Monday, March 31, 2008
Blinkered Nauseating Hypocrisy
Away from the internet over the weekend, Tyler has returned to a raging diatribe from his old mate the Doc, who's been lashing out at the TPA and its supporters, including Tyler.
Doc picks up our post on the latest TPA Town Hall Rich List, and spews forth:
"The Taxpayers’ Alliance blinkered hypcrisy is an ever increasing source of annoyance... Daily Mail style TPA tabloid fodder. As always with the TPA it takes cheap shots... appeals to the gut rather than the intellect... fraudulent bogey figure... journalistic fraud... TPA’s disreputable spin...
... the TPA, sailing close to the law of defamation... classic bit of economic prestidigitation... an inflammatory out-of-context quote- that is how the TPA works... an exercise in blinkered, nauseating hypocrisy."
But as the great Oscar was wont to observe, there's only one thing worse than being accused of Blinkered Nauseating Hypocrisy, and that is not being accused of BNH.
To start with, let's note that Doc is not alone in his anger. Over on the TPA blog, there are similar splenetic comments from other public employees: how dare the TPA pick on hard working public servants, put them in the tabloid dock over pay, and then not have the integrity to publish their own pay?
And you know what? If I'd stayed working as a civil servant I'd be squawking too. I'd feel I earned every penny. I'd feel that Labour's pay rises were no more than I was due after years of underpayment, and years of watching acquaintances in the private sector creaming it in jobs frankly much less demanding and certainly much less worthwhile than my own. You bet I'd be up for some TPA bashing.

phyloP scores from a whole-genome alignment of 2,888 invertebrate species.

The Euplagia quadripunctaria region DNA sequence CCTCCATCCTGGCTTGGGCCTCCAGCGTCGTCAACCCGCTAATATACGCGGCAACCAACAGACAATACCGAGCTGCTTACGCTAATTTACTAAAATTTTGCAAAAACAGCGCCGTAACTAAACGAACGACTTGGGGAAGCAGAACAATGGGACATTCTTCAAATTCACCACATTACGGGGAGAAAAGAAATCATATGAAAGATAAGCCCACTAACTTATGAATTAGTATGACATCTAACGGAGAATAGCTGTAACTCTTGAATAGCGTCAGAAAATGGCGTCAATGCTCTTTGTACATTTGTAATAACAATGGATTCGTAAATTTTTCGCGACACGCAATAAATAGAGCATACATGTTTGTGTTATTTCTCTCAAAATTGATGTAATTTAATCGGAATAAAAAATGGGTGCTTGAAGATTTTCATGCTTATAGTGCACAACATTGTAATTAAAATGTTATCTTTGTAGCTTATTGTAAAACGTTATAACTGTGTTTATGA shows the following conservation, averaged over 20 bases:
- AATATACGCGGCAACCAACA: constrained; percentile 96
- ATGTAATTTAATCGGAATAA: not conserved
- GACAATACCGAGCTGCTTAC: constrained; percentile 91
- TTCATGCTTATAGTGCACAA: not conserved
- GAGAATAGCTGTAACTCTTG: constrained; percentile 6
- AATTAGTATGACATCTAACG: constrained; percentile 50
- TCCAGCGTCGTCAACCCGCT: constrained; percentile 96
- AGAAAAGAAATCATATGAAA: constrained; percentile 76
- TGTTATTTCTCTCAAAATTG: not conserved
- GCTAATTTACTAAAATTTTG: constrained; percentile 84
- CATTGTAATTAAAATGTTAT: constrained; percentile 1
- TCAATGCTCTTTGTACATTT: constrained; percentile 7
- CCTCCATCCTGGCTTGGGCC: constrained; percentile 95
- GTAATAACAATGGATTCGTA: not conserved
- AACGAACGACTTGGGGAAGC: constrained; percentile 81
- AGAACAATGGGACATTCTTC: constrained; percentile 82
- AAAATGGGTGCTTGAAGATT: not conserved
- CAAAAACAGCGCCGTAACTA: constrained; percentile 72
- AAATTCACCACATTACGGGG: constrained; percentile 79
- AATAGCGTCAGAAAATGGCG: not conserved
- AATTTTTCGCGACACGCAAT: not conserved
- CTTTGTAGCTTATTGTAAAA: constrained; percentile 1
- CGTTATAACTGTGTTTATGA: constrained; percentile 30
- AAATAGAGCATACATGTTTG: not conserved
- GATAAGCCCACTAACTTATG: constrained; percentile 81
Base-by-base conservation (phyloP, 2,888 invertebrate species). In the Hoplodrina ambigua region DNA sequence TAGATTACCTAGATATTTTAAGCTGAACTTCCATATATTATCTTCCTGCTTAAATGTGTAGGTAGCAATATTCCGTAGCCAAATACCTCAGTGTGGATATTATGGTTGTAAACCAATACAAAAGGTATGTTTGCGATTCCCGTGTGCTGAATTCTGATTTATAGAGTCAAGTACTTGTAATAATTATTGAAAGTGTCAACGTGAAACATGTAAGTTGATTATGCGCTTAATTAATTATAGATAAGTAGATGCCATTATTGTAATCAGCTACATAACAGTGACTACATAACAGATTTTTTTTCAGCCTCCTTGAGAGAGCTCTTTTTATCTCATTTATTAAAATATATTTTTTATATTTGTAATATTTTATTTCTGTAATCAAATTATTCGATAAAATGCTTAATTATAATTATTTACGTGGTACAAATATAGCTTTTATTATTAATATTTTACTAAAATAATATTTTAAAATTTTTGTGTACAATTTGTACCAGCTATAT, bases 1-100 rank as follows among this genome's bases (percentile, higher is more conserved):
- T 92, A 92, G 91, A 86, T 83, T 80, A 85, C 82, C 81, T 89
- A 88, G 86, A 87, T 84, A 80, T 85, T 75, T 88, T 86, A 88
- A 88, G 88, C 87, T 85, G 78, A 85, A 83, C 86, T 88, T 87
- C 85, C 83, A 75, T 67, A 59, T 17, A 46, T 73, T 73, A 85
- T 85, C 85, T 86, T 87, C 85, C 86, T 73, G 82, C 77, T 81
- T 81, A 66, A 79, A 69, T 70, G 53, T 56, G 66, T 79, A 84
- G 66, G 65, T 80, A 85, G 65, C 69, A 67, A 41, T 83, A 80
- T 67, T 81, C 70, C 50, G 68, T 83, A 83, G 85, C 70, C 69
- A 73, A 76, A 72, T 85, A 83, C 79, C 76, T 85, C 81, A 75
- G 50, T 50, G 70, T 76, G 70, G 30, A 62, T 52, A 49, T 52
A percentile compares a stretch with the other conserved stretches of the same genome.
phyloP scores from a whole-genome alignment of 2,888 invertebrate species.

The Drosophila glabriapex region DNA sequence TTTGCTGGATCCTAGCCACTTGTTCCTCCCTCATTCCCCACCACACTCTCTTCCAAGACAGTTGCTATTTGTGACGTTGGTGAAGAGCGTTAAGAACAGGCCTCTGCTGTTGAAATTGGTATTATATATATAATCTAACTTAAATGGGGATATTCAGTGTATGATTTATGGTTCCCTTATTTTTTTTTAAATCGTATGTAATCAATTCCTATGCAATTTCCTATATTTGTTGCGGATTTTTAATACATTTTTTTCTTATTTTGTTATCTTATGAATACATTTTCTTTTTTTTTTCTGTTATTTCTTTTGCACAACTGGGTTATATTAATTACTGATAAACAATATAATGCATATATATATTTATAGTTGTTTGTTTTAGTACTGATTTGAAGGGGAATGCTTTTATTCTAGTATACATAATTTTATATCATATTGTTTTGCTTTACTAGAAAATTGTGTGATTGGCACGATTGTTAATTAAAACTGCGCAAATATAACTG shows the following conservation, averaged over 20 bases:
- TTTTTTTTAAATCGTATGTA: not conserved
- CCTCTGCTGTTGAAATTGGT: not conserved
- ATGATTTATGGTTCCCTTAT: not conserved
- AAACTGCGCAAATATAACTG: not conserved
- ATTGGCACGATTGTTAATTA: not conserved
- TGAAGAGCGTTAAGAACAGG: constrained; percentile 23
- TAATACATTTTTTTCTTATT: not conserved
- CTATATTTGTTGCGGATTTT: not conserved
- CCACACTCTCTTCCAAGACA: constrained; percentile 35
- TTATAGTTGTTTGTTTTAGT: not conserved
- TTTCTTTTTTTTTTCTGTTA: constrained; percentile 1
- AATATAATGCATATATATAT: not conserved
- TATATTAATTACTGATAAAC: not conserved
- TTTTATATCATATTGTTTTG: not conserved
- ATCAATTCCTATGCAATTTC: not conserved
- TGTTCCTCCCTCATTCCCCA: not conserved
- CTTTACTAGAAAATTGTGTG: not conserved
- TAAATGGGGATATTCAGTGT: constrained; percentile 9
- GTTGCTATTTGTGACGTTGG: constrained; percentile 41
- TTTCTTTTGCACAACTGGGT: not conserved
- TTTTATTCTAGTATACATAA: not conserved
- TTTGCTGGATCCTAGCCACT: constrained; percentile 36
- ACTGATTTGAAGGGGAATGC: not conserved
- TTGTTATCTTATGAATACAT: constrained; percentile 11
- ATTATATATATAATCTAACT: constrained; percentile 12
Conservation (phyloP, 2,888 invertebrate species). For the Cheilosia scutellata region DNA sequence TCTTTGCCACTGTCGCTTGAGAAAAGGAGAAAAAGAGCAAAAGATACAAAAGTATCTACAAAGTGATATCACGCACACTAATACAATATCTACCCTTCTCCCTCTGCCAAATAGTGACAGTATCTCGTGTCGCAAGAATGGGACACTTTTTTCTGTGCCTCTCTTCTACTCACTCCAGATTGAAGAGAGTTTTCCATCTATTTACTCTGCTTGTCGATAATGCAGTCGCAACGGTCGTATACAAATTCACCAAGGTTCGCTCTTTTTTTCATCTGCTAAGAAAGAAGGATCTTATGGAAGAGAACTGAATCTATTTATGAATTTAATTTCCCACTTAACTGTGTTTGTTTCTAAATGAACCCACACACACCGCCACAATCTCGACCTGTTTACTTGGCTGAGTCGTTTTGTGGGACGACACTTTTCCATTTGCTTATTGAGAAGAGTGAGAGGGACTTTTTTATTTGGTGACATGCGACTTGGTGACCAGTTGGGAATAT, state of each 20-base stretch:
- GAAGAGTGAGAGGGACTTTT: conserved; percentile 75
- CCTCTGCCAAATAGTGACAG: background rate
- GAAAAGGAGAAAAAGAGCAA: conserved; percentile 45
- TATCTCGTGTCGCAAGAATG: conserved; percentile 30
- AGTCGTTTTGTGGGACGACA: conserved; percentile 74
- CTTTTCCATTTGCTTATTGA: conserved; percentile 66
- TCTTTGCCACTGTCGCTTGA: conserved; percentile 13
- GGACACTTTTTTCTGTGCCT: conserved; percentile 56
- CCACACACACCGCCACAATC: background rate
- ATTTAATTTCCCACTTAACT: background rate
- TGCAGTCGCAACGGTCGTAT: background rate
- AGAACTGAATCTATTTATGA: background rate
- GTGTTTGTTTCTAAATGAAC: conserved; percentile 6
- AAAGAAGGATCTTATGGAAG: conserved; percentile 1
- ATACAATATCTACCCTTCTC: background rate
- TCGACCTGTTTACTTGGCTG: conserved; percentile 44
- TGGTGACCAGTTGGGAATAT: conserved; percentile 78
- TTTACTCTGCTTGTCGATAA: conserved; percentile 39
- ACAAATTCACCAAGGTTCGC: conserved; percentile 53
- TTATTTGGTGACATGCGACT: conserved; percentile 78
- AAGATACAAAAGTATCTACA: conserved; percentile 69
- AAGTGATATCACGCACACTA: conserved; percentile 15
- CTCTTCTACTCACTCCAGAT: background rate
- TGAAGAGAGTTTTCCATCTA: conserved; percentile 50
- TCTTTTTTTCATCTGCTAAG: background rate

Which is precisely why such tricky issues are never taken up by our mainstream political parties. As we blogged here, one in four employees now works for the public sector (including GPs), and in one way or another, more than half of the electorate are now state beneficiaries. That's a whole shedload of voters you could lose by laying into state pay-outs.
But that's a roadmap to disaster. Someone has to highlight the issues and get the facts out on the table. And nobody's interested in abstract arguments about high level principles, or heavy wonk papers about labour market comparabilities. The reason the TPA Rich List has had such extensive media coverage is that it's specific: it names names.
And let's be clear- these really are the things they didn't want you to know. As the Rich List explains, the level of remuneration disclosure required of local authorities is far below that required of public companies, or even for crissake, quangos. Left to themselves, the authorities tell their taxpayers absolutely zip. The TPA had to send out Freedom of Information requests to 450 plus councils, and quite a few refused to answer (see report for examples of the cock-and-bull excuses they gave).